Sky Ledges Open Atop Sears Tower

By Peter Slevin
Washington Post Staff Writer
Thursday, July 2, 2009

CHICAGO, July 1 -- Don't look down. Or do, since that's the idea. But brace for vertigo. In the city of big shoulders, this is like standing on an eyelash.

It's a glass ledge, 1 1/2 inches thick and poking out about four feet from the 103rd floor of the Sears Tower. There is no frame under the floor, only air -- 1,353 feet of it, straight down to the miniature taxis on Wacker Drive.

Picture Wile E. Coyote racing off the cliff. Think of the moment when he suddenly looks down. Only you don't actually fall.

The reason is an intriguing feat of engineering, a team of designers and builders said Wednesday, swearing on a stack of liability policies as they unveiled the project. The ledge -- actually four identical glass boxes suspended near the top of the nation's tallest building -- opens to the intrepid Thursday.

The natural instinct is to inch out onto the glass very, very slowly, said sheet metal worker Leo Thier, who took a break from another job to venture into the box. Still in his hard hat and construction boots, he delivered his verdict: "It's fantastic. It's insane."

"I've never seen a helicopter from that view: eye level," he said as a news chopper drifted in for a close-up. "See, now all the big wheels in this whole place are going to want [a ledge] in their office."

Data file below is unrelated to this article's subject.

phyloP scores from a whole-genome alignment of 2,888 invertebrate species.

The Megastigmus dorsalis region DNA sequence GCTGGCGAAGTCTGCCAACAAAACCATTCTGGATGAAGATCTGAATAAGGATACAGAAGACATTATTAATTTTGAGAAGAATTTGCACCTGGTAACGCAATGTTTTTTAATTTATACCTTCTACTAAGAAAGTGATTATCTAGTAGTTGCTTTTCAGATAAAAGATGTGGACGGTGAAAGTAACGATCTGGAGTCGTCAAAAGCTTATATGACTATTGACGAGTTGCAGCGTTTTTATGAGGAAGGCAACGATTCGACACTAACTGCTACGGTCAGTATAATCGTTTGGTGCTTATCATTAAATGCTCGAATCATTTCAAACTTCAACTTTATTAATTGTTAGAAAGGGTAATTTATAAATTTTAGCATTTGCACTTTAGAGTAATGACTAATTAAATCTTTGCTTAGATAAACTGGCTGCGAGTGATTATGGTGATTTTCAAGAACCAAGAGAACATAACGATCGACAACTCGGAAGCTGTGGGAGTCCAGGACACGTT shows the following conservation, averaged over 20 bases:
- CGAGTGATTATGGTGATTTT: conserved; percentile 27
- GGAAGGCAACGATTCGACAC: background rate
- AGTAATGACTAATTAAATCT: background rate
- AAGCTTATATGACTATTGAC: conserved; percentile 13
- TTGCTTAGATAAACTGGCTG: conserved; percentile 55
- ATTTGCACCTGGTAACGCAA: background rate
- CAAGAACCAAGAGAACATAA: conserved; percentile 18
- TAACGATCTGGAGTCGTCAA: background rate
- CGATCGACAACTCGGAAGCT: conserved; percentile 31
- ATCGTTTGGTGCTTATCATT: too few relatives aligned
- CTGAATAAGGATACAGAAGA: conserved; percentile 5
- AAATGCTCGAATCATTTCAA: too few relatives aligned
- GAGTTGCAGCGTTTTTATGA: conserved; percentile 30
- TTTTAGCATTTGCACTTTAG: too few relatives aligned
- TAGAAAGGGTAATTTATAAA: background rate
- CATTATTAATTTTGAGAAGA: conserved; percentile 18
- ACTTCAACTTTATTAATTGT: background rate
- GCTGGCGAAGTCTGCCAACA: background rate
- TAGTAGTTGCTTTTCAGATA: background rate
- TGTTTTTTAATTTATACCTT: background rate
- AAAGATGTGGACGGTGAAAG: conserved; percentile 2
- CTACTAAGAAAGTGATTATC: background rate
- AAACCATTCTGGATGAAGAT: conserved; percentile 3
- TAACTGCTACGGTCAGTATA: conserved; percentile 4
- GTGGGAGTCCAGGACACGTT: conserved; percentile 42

The ledges, created off the tower's enclosed Skydeck, are hardly likely to be duplicated elsewhere in the 36-year-old building. Knocking out chunks of steel and glass to install the four structures, with the wind whipping and the clock ticking, was cost and hassle enough.

If the wind is blowing at 20 mph on the ground, it is blowing two or three times harder 1,353 feet up, said construction chief Lou Cerny of MTH Industries. The building itself moves with the wind on a normal day, creating conundrums for installers seeking precision within a 16th of an inch.

"It's probably swaying seven to eight inches while we're standing here," Cerny said. "So the opening changes. You measure and you get a different dimension and you scratch your head."

The glass boxes look like square portholes on the west side of the tower -- or, from a great distance, dimpled chads on a ballot. From the Skydeck, which draws 1.3 million visitors a year, one steps onto the glass through openings 10 feet wide and 10 feet high.

Thick panels of glass are bolted to a steel frame at the top of each box. The 1,500-pound floor, which connects to the vertical pieces on three sides, is made of three sheets of glass layered with a special invisible resin called polyvinyl butyral, or PVB, the same stuff used in car windshields.

"Think of it like bulletproof glass. Even if the glass were to break, which it's unlikely to do, it stays inside the frame. It would never fall out," said Ross Wimer, the project's lead architect.


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